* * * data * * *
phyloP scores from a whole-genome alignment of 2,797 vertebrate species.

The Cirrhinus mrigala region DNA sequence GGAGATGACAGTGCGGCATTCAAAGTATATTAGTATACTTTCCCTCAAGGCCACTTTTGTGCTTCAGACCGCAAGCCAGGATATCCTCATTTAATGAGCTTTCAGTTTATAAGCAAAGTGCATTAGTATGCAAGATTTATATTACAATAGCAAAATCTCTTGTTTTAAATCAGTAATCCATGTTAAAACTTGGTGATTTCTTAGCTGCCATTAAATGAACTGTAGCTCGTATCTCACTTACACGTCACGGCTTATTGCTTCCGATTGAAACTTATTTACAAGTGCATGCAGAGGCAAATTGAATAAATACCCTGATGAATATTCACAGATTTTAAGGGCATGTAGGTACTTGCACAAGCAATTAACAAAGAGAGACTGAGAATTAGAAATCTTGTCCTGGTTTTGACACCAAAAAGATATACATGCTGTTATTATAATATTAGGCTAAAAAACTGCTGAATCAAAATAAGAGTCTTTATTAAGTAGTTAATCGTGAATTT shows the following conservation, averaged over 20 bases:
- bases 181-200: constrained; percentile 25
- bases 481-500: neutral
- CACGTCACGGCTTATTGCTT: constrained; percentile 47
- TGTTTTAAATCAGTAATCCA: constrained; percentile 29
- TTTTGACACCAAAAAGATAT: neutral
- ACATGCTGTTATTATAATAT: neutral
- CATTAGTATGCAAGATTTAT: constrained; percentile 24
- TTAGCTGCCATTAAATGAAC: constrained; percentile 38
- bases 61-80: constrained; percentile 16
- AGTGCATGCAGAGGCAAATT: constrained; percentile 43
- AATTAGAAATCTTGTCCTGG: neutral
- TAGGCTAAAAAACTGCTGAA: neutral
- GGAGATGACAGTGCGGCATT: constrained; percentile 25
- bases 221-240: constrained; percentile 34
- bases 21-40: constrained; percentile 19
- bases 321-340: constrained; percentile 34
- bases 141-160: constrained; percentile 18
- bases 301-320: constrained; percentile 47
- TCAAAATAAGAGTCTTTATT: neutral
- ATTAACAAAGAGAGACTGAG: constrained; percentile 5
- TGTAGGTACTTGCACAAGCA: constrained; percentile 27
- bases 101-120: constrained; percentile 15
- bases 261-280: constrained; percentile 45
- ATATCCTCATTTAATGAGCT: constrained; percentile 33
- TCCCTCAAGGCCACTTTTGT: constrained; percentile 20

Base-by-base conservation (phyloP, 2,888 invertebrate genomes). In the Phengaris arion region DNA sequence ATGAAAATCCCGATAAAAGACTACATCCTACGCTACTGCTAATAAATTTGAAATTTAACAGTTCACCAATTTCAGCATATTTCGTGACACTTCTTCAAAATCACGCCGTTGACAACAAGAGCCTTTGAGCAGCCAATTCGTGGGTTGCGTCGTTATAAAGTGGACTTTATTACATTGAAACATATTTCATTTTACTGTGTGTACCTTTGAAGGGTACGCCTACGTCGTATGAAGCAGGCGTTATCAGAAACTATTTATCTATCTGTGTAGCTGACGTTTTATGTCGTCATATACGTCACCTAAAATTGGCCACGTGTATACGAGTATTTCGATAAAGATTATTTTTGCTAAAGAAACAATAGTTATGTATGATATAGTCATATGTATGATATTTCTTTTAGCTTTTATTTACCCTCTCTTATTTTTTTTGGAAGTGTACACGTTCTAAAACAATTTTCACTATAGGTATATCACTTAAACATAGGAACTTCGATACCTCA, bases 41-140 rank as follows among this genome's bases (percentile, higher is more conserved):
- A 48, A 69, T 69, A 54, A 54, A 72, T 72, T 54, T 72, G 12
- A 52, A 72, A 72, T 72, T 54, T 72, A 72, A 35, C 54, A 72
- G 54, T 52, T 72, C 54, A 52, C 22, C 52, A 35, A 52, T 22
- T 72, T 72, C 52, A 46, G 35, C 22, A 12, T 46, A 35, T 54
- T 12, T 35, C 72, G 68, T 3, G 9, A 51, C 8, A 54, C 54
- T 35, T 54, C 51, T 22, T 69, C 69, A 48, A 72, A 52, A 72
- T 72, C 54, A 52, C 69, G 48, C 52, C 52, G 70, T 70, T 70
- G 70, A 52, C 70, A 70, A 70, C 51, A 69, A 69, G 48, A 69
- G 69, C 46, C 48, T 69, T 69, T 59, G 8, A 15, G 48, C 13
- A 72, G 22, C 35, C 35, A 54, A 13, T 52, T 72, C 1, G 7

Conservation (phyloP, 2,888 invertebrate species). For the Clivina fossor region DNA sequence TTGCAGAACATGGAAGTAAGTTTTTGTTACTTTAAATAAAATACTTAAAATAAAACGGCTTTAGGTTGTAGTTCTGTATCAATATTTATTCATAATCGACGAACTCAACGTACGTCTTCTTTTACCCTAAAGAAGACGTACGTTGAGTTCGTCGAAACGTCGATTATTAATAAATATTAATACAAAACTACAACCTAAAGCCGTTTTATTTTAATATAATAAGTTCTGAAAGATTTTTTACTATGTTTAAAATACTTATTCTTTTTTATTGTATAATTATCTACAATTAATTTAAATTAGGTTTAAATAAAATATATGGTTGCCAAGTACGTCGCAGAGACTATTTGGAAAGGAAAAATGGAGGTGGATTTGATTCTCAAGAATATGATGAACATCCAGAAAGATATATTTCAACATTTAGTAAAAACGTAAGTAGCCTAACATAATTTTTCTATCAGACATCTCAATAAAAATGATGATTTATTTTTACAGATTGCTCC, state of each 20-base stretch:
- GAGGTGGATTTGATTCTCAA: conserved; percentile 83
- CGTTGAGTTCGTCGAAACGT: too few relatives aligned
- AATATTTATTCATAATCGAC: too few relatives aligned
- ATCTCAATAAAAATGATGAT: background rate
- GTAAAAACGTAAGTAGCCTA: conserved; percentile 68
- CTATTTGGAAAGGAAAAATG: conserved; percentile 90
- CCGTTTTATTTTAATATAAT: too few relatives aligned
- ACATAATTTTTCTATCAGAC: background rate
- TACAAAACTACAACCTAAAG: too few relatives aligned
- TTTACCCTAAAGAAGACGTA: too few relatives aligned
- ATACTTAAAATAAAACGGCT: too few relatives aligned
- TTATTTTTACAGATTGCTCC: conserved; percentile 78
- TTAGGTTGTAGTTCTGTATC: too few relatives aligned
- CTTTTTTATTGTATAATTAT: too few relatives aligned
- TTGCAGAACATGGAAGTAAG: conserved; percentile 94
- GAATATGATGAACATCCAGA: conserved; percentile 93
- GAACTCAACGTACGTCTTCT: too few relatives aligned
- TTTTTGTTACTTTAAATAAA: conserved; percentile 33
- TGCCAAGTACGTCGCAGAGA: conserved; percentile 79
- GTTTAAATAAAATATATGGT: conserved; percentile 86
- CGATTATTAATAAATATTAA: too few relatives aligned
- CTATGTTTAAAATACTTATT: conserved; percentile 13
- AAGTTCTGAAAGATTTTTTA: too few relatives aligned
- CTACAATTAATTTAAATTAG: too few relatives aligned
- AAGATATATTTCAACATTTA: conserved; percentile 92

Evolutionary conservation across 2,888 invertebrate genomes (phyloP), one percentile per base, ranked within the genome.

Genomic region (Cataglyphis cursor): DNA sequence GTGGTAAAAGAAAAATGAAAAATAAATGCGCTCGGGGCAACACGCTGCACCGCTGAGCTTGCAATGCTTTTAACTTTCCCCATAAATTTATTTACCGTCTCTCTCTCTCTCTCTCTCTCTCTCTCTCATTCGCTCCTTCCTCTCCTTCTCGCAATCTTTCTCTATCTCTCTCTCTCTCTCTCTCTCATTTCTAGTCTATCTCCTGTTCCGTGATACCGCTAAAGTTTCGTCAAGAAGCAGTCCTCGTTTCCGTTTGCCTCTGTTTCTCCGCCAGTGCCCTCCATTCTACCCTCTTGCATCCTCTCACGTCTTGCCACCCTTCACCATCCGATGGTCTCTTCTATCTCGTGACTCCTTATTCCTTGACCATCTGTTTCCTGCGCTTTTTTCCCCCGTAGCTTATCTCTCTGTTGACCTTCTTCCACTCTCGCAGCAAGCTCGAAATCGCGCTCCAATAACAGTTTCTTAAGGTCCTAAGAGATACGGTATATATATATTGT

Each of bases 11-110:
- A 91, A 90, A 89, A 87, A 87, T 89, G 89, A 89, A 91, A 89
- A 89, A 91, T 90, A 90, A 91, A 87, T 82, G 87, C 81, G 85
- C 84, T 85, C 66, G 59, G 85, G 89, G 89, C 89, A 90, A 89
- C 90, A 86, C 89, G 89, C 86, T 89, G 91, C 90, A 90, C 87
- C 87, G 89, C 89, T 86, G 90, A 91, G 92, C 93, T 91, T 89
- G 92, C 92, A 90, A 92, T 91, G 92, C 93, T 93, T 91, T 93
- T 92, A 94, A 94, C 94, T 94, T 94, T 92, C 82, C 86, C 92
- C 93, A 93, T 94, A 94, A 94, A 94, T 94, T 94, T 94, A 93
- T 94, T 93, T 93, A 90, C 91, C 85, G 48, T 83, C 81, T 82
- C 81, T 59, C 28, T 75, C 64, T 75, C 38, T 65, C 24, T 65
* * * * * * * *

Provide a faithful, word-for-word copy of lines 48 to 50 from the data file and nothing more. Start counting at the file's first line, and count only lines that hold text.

- TACAAAACTACAACCTAAAG: too few relatives aligned
- TTTACCCTAAAGAAGACGTA: too few relatives aligned
- ATACTTAAAATAAAACGGCT: too few relatives aligned